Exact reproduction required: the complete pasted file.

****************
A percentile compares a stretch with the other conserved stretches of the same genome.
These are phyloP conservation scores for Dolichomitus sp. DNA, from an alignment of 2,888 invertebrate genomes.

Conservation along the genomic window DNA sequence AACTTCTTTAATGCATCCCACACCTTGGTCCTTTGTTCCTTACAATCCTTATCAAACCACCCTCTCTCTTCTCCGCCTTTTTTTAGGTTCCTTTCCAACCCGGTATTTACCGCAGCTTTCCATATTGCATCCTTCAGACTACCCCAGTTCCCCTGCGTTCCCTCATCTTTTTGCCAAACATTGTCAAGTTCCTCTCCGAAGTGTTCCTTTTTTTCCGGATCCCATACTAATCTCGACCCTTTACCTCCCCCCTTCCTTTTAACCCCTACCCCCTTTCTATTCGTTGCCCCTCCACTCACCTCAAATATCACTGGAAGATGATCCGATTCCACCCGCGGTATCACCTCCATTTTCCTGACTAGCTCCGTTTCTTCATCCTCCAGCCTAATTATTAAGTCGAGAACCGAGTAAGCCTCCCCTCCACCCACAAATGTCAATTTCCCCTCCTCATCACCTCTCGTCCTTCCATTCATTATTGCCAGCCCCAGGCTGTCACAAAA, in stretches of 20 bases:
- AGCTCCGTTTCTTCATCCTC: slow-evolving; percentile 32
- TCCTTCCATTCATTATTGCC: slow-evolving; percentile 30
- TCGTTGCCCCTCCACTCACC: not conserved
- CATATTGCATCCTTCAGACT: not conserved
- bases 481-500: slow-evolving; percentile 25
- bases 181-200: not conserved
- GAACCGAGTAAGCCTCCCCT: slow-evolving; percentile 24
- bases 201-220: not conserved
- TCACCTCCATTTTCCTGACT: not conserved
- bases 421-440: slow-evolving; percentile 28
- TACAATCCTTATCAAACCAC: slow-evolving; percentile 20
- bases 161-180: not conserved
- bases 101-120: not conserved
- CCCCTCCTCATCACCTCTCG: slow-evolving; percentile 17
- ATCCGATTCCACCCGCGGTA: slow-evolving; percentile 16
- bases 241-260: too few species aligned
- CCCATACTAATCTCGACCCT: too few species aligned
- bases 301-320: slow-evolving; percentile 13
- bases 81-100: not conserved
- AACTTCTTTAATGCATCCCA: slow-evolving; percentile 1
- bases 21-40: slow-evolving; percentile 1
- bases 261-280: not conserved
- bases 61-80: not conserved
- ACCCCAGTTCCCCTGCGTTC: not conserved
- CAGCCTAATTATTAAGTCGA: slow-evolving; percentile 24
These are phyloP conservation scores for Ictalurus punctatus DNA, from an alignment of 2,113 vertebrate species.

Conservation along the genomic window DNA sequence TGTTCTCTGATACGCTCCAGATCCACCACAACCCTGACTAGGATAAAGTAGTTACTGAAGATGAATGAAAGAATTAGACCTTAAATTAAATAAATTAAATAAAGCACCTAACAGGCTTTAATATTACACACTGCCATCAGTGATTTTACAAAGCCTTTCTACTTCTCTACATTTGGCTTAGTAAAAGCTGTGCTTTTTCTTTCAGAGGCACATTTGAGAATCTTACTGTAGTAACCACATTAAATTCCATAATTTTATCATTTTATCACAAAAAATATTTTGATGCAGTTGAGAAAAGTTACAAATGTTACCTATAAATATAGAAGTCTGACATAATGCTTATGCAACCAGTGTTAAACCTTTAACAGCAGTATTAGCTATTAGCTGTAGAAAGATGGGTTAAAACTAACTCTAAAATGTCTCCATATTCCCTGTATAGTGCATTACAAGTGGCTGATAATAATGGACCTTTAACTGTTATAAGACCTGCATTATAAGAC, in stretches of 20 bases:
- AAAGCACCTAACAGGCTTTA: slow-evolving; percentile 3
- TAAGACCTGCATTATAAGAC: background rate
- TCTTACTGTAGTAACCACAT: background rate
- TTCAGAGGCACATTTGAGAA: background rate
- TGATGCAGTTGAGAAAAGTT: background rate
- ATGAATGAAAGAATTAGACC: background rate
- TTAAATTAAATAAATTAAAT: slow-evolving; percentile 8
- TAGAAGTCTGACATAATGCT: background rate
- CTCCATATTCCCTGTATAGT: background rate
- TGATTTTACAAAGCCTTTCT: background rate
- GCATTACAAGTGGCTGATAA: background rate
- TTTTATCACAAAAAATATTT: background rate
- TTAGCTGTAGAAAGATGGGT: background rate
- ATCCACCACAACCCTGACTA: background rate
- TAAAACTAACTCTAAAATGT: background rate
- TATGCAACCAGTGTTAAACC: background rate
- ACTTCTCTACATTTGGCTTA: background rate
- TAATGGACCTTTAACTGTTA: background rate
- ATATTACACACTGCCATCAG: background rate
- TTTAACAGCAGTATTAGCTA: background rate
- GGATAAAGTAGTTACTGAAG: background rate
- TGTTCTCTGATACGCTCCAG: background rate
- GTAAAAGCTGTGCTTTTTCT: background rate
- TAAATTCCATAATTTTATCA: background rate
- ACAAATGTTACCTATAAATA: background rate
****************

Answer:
A percentile compares a stretch with the other conserved stretches of the same genome.
These are phyloP conservation scores for Dolichomitus sp. DNA, from an alignment of 2,888 invertebrate genomes.

Conservation along the genomic window DNA sequence AACTTCTTTAATGCATCCCACACCTTGGTCCTTTGTTCCTTACAATCCTTATCAAACCACCCTCTCTCTTCTCCGCCTTTTTTTAGGTTCCTTTCCAACCCGGTATTTACCGCAGCTTTCCATATTGCATCCTTCAGACTACCCCAGTTCCCCTGCGTTCCCTCATCTTTTTGCCAAACATTGTCAAGTTCCTCTCCGAAGTGTTCCTTTTTTTCCGGATCCCATACTAATCTCGACCCTTTACCTCCCCCCTTCCTTTTAACCCCTACCCCCTTTCTATTCGTTGCCCCTCCACTCACCTCAAATATCACTGGAAGATGATCCGATTCCACCCGCGGTATCACCTCCATTTTCCTGACTAGCTCCGTTTCTTCATCCTCCAGCCTAATTATTAAGTCGAGAACCGAGTAAGCCTCCCCTCCACCCACAAATGTCAATTTCCCCTCCTCATCACCTCTCGTCCTTCCATTCATTATTGCCAGCCCCAGGCTGTCACAAAA, in stretches of 20 bases:
- AGCTCCGTTTCTTCATCCTC: slow-evolving; percentile 32
- TCCTTCCATTCATTATTGCC: slow-evolving; percentile 30
- TCGTTGCCCCTCCACTCACC: not conserved
- CATATTGCATCCTTCAGACT: not conserved
- bases 481-500: slow-evolving; percentile 25
- bases 181-200: not conserved
- GAACCGAGTAAGCCTCCCCT: slow-evolving; percentile 24
- bases 201-220: not conserved
- TCACCTCCATTTTCCTGACT: not conserved
- bases 421-440: slow-evolving; percentile 28
- TACAATCCTTATCAAACCAC: slow-evolving; percentile 20
- bases 161-180: not conserved
- bases 101-120: not conserved
- CCCCTCCTCATCACCTCTCG: slow-evolving; percentile 17
- ATCCGATTCCACCCGCGGTA: slow-evolving; percentile 16
- bases 241-260: too few species aligned
- CCCATACTAATCTCGACCCT: too few species aligned
- bases 301-320: slow-evolving; percentile 13
- bases 81-100: not conserved
- AACTTCTTTAATGCATCCCA: slow-evolving; percentile 1
- bases 21-40: slow-evolving; percentile 1
- bases 261-280: not conserved
- bases 61-80: not conserved
- ACCCCAGTTCCCCTGCGTTC: not conserved
- CAGCCTAATTATTAAGTCGA: slow-evolving; percentile 24
These are phyloP conservation scores for Ictalurus punctatus DNA, from an alignment of 2,113 vertebrate species.

Conservation along the genomic window DNA sequence TGTTCTCTGATACGCTCCAGATCCACCACAACCCTGACTAGGATAAAGTAGTTACTGAAGATGAATGAAAGAATTAGACCTTAAATTAAATAAATTAAATAAAGCACCTAACAGGCTTTAATATTACACACTGCCATCAGTGATTTTACAAAGCCTTTCTACTTCTCTACATTTGGCTTAGTAAAAGCTGTGCTTTTTCTTTCAGAGGCACATTTGAGAATCTTACTGTAGTAACCACATTAAATTCCATAATTTTATCATTTTATCACAAAAAATATTTTGATGCAGTTGAGAAAAGTTACAAATGTTACCTATAAATATAGAAGTCTGACATAATGCTTATGCAACCAGTGTTAAACCTTTAACAGCAGTATTAGCTATTAGCTGTAGAAAGATGGGTTAAAACTAACTCTAAAATGTCTCCATATTCCCTGTATAGTGCATTACAAGTGGCTGATAATAATGGACCTTTAACTGTTATAAGACCTGCATTATAAGAC, in stretches of 20 bases:
- AAAGCACCTAACAGGCTTTA: slow-evolving; percentile 3
- TAAGACCTGCATTATAAGAC: background rate
- TCTTACTGTAGTAACCACAT: background rate
- TTCAGAGGCACATTTGAGAA: background rate
- TGATGCAGTTGAGAAAAGTT: background rate
- ATGAATGAAAGAATTAGACC: background rate
- TTAAATTAAATAAATTAAAT: slow-evolving; percentile 8
- TAGAAGTCTGACATAATGCT: background rate
- CTCCATATTCCCTGTATAGT: background rate
- TGATTTTACAAAGCCTTTCT: background rate
- GCATTACAAGTGGCTGATAA: background rate
- TTTTATCACAAAAAATATTT: background rate
- TTAGCTGTAGAAAGATGGGT: background rate
- ATCCACCACAACCCTGACTA: background rate
- TAAAACTAACTCTAAAATGT: background rate
- TATGCAACCAGTGTTAAACC: background rate
- ACTTCTCTACATTTGGCTTA: background rate
- TAATGGACCTTTAACTGTTA: background rate
- ATATTACACACTGCCATCAG: background rate
- TTTAACAGCAGTATTAGCTA: background rate
- GGATAAAGTAGTTACTGAAG: background rate
- TGTTCTCTGATACGCTCCAG: background rate
- GTAAAAGCTGTGCTTTTTCT: background rate
- TAAATTCCATAATTTTATCA: background rate
- ACAAATGTTACCTATAAATA: background rate